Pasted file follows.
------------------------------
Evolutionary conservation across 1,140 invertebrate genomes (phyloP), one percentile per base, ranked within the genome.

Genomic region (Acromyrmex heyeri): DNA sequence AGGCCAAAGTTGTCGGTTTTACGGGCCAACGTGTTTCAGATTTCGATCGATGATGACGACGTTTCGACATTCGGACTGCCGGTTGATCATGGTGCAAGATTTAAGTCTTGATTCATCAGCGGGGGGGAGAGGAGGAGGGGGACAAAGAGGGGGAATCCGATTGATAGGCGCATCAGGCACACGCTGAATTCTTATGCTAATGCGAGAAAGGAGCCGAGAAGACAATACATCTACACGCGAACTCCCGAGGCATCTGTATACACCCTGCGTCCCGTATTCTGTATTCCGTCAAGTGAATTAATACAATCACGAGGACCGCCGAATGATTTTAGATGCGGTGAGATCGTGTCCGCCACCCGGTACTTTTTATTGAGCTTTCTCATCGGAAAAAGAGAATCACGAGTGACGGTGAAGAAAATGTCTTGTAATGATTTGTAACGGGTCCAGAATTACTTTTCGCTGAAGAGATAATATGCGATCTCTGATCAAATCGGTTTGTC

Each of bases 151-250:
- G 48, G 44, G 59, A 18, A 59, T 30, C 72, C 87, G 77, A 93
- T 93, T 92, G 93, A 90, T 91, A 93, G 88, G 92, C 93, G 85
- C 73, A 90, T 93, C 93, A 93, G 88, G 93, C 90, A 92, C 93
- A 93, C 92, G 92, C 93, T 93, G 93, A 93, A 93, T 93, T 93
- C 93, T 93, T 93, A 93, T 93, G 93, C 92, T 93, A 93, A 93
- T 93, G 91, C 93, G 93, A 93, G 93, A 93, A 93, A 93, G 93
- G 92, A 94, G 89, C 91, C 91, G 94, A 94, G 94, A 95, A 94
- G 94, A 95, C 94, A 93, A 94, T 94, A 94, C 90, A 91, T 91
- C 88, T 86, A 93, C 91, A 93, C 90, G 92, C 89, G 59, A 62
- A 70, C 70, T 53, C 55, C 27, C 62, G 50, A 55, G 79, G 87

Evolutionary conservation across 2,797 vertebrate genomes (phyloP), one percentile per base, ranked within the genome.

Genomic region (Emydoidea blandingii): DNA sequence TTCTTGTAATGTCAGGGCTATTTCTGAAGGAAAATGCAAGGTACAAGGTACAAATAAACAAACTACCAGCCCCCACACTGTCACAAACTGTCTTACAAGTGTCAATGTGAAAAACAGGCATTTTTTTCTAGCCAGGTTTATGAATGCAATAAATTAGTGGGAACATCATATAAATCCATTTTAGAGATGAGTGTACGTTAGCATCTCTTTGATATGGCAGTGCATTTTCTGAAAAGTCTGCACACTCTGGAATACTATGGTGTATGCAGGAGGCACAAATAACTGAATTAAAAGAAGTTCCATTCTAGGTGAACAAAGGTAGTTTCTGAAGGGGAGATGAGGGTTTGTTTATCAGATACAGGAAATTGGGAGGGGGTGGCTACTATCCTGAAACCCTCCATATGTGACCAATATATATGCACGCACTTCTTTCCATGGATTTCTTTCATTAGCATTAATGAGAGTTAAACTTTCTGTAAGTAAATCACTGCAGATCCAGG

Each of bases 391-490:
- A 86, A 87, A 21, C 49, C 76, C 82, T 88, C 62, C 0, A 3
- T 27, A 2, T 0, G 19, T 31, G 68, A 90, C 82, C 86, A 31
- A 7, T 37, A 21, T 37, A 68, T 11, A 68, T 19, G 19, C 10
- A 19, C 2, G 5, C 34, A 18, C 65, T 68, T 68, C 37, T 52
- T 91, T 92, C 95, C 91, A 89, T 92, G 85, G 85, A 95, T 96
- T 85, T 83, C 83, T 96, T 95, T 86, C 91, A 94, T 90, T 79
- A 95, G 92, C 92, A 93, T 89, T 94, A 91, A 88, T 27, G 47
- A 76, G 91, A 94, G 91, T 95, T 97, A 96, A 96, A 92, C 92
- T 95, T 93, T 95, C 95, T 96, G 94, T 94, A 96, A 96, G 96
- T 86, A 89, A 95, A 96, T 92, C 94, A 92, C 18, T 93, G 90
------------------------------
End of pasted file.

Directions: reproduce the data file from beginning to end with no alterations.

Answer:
Evolutionary conservation across 1,140 invertebrate genomes (phyloP), one percentile per base, ranked within the genome.

Genomic region (Acromyrmex heyeri): DNA sequence AGGCCAAAGTTGTCGGTTTTACGGGCCAACGTGTTTCAGATTTCGATCGATGATGACGACGTTTCGACATTCGGACTGCCGGTTGATCATGGTGCAAGATTTAAGTCTTGATTCATCAGCGGGGGGGAGAGGAGGAGGGGGACAAAGAGGGGGAATCCGATTGATAGGCGCATCAGGCACACGCTGAATTCTTATGCTAATGCGAGAAAGGAGCCGAGAAGACAATACATCTACACGCGAACTCCCGAGGCATCTGTATACACCCTGCGTCCCGTATTCTGTATTCCGTCAAGTGAATTAATACAATCACGAGGACCGCCGAATGATTTTAGATGCGGTGAGATCGTGTCCGCCACCCGGTACTTTTTATTGAGCTTTCTCATCGGAAAAAGAGAATCACGAGTGACGGTGAAGAAAATGTCTTGTAATGATTTGTAACGGGTCCAGAATTACTTTTCGCTGAAGAGATAATATGCGATCTCTGATCAAATCGGTTTGTC

Each of bases 151-250:
- G 48, G 44, G 59, A 18, A 59, T 30, C 72, C 87, G 77, A 93
- T 93, T 92, G 93, A 90, T 91, A 93, G 88, G 92, C 93, G 85
- C 73, A 90, T 93, C 93, A 93, G 88, G 93, C 90, A 92, C 93
- A 93, C 92, G 92, C 93, T 93, G 93, A 93, A 93, T 93, T 93
- C 93, T 93, T 93, A 93, T 93, G 93, C 92, T 93, A 93, A 93
- T 93, G 91, C 93, G 93, A 93, G 93, A 93, A 93, A 93, G 93
- G 92, A 94, G 89, C 91, C 91, G 94, A 94, G 94, A 95, A 94
- G 94, A 95, C 94, A 93, A 94, T 94, A 94, C 90, A 91, T 91
- C 88, T 86, A 93, C 91, A 93, C 90, G 92, C 89, G 59, A 62
- A 70, C 70, T 53, C 55, C 27, C 62, G 50, A 55, G 79, G 87

Evolutionary conservation across 2,797 vertebrate genomes (phyloP), one percentile per base, ranked within the genome.

Genomic region (Emydoidea blandingii): DNA sequence TTCTTGTAATGTCAGGGCTATTTCTGAAGGAAAATGCAAGGTACAAGGTACAAATAAACAAACTACCAGCCCCCACACTGTCACAAACTGTCTTACAAGTGTCAATGTGAAAAACAGGCATTTTTTTCTAGCCAGGTTTATGAATGCAATAAATTAGTGGGAACATCATATAAATCCATTTTAGAGATGAGTGTACGTTAGCATCTCTTTGATATGGCAGTGCATTTTCTGAAAAGTCTGCACACTCTGGAATACTATGGTGTATGCAGGAGGCACAAATAACTGAATTAAAAGAAGTTCCATTCTAGGTGAACAAAGGTAGTTTCTGAAGGGGAGATGAGGGTTTGTTTATCAGATACAGGAAATTGGGAGGGGGTGGCTACTATCCTGAAACCCTCCATATGTGACCAATATATATGCACGCACTTCTTTCCATGGATTTCTTTCATTAGCATTAATGAGAGTTAAACTTTCTGTAAGTAAATCACTGCAGATCCAGG

Each of bases 391-490:
- A 86, A 87, A 21, C 49, C 76, C 82, T 88, C 62, C 0, A 3
- T 27, A 2, T 0, G 19, T 31, G 68, A 90, C 82, C 86, A 31
- A 7, T 37, A 21, T 37, A 68, T 11, A 68, T 19, G 19, C 10
- A 19, C 2, G 5, C 34, A 18, C 65, T 68, T 68, C 37, T 52
- T 91, T 92, C 95, C 91, A 89, T 92, G 85, G 85, A 95, T 96
- T 85, T 83, C 83, T 96, T 95, T 86, C 91, A 94, T 90, T 79
- A 95, G 92, C 92, A 93, T 89, T 94, A 91, A 88, T 27, G 47
- A 76, G 91, A 94, G 91, T 95, T 97, A 96, A 96, A 92, C 92
- T 95, T 93, T 95, C 95, T 96, G 94, T 94, A 96, A 96, G 96
- T 86, A 89, A 95, A 96, T 92, C 94, A 92, C 18, T 93, G 90